Like much of the world, we are in “lockdown” and bracing ourselves for the coronavirus wave that is about to hit us.
Hospitals are being turned into intensive care units. There is word of field hospitals being established with the help of the army.
“Social distancing” is the rule. All non-essential businesses have been closed down. But there’s still food in the supermarkets, there’s little panic-buying and, increasingly, we are prepared.
The dreadful count of the victims goes on, each day a larger increase. There’s an air of “for whom the bell tolls” about the daily bulletin.
As I write, there are 1059 confirmed cases of Covid-19 in Scotland and 33 people have died. But it’s thought that up to 50,000 people may have the infection, though many will not know it yet (except for the Prime Minister, the Chief Medical Officer for England and the Health Secretary who all announced they were tested positive today).
Hence the importance of the lockdown, hand-washing and the two-metre rule. Unless we are “essential” workers, we are being told to stay at home and only venture out occasionally to buy food, take exercise or help vulnerable neighbours.
My first personal encounter with the disease has come with news that my cousin’s teenage daughter in Glasgow is showing signs of infection, which means the whole household is in strict quarantine for 14 days, including her doctor father who can no longer go into his hospital. And, perhaps a little more famously, Prince Charles is in self- isolation at Balmoral after testing positive for the virus.
Nicola Sturgeon gives us a First Ministerial briefing each day, following, and sometimes anticipating, the UK government’s moves. The rules of engagement are being tightened each time she appears in front of the cameras. Police have been given more enforcement powers. There’s to be no work on building sites, unless they are Covid-19 related. There’s to be a central system to coordinate volunteer help. Money is being rolled out to local charities providing meals and other support to vulnerable people.
We are getting to know our Chief Medical Officer quite well. Dr Catherine Calderwood is constantly on the airwaves, giving clear, cold-blooded advice on what is required of us. Originally from Northern Ireland, she graduated from Cambridge and Glasgow Universities and is a consultant obstetrician and gynaecologist. But she also has extensive administrative experience, in England and Scotland, and has been our Chief Medical Officer since 2014. Who would envy her job just now ?
Her advice is being well heeded. The streets are quiet, except for earnest walkers taking their allowable daily exercise. Buses are empty, except for essential staff going to and from work. Customers in shops are standing two metres apart. On Wednesday I went out on my bicycle and found the cycle paths of Midlothian peopled by dog walkers, joggers, fellow cyclists, elderly couples out walking, family groups ambling along trying to control their children. But all were observing the two-metre rule and trying not to look too guilty.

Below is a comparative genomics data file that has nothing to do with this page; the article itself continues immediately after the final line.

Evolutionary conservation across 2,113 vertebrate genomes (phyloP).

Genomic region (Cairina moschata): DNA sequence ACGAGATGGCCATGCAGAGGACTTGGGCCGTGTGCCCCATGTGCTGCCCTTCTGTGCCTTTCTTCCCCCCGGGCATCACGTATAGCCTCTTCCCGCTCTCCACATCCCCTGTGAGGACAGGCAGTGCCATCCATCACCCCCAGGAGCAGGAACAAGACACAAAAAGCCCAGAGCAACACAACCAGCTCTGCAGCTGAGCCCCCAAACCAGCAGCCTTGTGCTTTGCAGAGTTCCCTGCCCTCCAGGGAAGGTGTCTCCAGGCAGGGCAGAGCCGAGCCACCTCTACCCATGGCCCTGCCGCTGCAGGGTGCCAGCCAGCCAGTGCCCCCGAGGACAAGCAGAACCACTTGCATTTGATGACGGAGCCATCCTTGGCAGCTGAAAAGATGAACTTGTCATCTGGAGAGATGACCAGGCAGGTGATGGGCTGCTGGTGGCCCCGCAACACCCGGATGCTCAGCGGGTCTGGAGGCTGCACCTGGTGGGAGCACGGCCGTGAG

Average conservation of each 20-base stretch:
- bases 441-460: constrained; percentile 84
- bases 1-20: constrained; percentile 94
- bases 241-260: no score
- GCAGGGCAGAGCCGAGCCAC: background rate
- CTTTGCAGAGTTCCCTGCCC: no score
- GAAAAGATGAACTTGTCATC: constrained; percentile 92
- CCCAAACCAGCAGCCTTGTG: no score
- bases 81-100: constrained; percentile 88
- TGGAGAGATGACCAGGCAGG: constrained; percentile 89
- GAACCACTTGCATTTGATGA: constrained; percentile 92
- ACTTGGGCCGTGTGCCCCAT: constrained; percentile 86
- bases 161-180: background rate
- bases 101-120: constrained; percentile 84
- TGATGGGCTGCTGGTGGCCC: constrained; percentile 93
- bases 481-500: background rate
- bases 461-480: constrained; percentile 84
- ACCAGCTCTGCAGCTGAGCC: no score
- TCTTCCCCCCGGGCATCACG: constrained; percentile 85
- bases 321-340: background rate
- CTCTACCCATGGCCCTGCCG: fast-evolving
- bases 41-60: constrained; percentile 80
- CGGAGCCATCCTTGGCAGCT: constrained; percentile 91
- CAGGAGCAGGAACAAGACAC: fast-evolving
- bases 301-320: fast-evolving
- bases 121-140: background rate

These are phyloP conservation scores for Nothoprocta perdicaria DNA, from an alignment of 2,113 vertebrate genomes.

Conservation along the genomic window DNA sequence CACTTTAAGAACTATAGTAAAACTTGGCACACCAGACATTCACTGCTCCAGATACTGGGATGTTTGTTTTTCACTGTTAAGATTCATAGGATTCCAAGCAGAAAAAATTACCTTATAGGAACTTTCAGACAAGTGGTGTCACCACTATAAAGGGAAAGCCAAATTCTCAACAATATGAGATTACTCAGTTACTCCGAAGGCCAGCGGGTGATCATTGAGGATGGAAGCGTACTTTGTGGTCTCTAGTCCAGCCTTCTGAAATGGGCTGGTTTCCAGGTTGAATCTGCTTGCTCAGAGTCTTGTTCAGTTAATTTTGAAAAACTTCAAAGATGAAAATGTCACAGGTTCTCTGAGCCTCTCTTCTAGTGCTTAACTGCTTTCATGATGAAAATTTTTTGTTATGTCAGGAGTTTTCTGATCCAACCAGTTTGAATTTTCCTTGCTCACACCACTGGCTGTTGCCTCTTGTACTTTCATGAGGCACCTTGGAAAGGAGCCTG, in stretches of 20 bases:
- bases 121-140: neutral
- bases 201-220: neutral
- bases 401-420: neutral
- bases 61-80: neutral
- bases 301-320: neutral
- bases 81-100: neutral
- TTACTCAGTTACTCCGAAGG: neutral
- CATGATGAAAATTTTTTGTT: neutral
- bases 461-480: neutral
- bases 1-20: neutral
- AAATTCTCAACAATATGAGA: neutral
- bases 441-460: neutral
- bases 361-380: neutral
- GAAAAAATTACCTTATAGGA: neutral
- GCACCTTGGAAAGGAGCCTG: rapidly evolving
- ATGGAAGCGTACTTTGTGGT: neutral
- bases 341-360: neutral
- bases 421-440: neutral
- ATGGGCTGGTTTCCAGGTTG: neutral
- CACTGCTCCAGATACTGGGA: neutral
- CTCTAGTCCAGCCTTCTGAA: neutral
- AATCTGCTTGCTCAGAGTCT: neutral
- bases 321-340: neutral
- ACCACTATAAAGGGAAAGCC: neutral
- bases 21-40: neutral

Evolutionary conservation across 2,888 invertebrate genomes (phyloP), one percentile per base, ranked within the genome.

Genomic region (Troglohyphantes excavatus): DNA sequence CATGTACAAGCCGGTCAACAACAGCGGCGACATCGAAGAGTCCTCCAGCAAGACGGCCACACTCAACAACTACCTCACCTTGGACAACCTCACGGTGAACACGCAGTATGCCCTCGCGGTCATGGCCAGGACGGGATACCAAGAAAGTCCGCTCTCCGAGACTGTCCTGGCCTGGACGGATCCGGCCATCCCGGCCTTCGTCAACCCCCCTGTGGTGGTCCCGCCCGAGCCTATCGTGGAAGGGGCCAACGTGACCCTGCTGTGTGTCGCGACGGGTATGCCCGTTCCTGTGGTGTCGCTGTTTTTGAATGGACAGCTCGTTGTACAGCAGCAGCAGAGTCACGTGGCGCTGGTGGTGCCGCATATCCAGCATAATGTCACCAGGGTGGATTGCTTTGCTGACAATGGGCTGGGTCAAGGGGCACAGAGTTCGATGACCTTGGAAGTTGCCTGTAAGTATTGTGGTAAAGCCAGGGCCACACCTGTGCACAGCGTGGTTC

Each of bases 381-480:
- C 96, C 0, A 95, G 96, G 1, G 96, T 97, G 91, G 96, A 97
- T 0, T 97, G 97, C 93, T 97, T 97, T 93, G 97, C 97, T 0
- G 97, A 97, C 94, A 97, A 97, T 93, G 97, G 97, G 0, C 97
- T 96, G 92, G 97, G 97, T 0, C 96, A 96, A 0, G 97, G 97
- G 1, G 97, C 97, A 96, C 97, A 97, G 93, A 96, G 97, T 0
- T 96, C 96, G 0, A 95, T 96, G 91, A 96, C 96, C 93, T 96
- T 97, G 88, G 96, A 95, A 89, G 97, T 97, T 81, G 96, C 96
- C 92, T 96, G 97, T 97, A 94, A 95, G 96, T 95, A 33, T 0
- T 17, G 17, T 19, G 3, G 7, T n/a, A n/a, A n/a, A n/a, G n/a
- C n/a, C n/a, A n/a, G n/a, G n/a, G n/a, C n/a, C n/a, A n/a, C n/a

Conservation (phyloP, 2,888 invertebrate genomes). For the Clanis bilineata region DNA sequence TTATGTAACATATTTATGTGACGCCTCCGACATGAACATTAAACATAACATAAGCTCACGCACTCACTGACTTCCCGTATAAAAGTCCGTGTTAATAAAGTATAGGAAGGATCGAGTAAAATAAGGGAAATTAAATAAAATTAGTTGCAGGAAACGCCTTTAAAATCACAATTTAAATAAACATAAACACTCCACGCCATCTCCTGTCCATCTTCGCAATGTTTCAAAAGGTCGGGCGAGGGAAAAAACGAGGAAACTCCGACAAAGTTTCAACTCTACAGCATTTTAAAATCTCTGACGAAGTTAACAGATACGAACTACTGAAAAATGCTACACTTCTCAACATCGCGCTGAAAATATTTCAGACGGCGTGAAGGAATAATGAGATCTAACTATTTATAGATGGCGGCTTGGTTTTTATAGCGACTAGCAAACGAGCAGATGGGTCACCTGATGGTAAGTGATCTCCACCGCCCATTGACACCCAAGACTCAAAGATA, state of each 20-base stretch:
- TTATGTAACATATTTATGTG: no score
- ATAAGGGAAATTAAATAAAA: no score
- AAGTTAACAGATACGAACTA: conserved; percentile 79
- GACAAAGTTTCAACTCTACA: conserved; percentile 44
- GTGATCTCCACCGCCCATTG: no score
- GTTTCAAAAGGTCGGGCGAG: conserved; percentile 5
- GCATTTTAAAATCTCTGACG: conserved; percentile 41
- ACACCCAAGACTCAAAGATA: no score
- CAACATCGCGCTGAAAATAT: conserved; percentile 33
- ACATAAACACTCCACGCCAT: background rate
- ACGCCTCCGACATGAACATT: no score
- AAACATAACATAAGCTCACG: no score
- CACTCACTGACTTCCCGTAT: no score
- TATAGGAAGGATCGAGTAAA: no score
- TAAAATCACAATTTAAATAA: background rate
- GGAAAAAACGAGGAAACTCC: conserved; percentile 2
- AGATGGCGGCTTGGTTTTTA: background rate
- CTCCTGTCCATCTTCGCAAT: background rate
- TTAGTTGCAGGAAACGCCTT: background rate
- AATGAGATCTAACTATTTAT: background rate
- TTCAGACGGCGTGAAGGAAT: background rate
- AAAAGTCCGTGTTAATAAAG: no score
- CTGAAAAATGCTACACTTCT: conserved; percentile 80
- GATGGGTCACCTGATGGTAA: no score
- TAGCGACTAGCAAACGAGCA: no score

At the start of the crisis, there was something of a rush to the Highlands by people “fleeing the plague” and self-isolating in their holiday cottages. The locals soon objected to outsiders possibly bringing disease in with them, or at least putting an extra strain on local services, potentially taking up the few hospital beds they have in rural areas. The government is now urging such visitors to stay at home. Cal Mac ferries are now refusing to carry passengers who do not live in the islands.
I had the oppurtunity to intervene on the SoS for Health to raise the very serious issue of the pressure being put on the services and the population in the Highlands and Islands by people travelling here against all available advice. Please realise you need to go home now. pic.twitter.com/PipJpQW9Fw— Ian Blackford (@Ianblackford_MP) March 23, 2020
There is no measure yet of how much permanent damage is being done to the economy. But the experts say it’s likely to be more than that caused by the banking crisis in 2008 – firms closing, permanent jobs being lost, a sharp rise in poverty and inequality. The Scottish government has been urging the UK Treasury to do even more to support industry and subsidise wages for both employees and the self-employed and to increase welfare benefits, all of which the Chancellor has now done.
All our news is now virus news. Even the former First Minister Alex Salmond’s trial on sexual assault charges was but a footnote. He was cleared of all charges but said on the steps of the court that, although he had endured a nightmare from what he termed a “conspiracy” against him, now was not the time for any inquiry. Instead he urged everyone to concentrate on fighting the spread of the virus.
The newspapers here are full of speculation on when quicker tests or a vaccine might be available. There are horror stories of how the virus is affecting Italy, Spain, India, the USA and other lands. We are seeking to draw lessons from their dreadful experience. There are learned articles about the source of Covid-19 and what future viruses may come in its wake. And there are anguished columns from the pundits about the virus being a warning that our current civilisation cannot continue as it is, with the loss of biodiversity, climate change, a weak international order and unrealistic expectations about economic growth. Will there be a New World on the other side of this emergency?
Let’s hope so.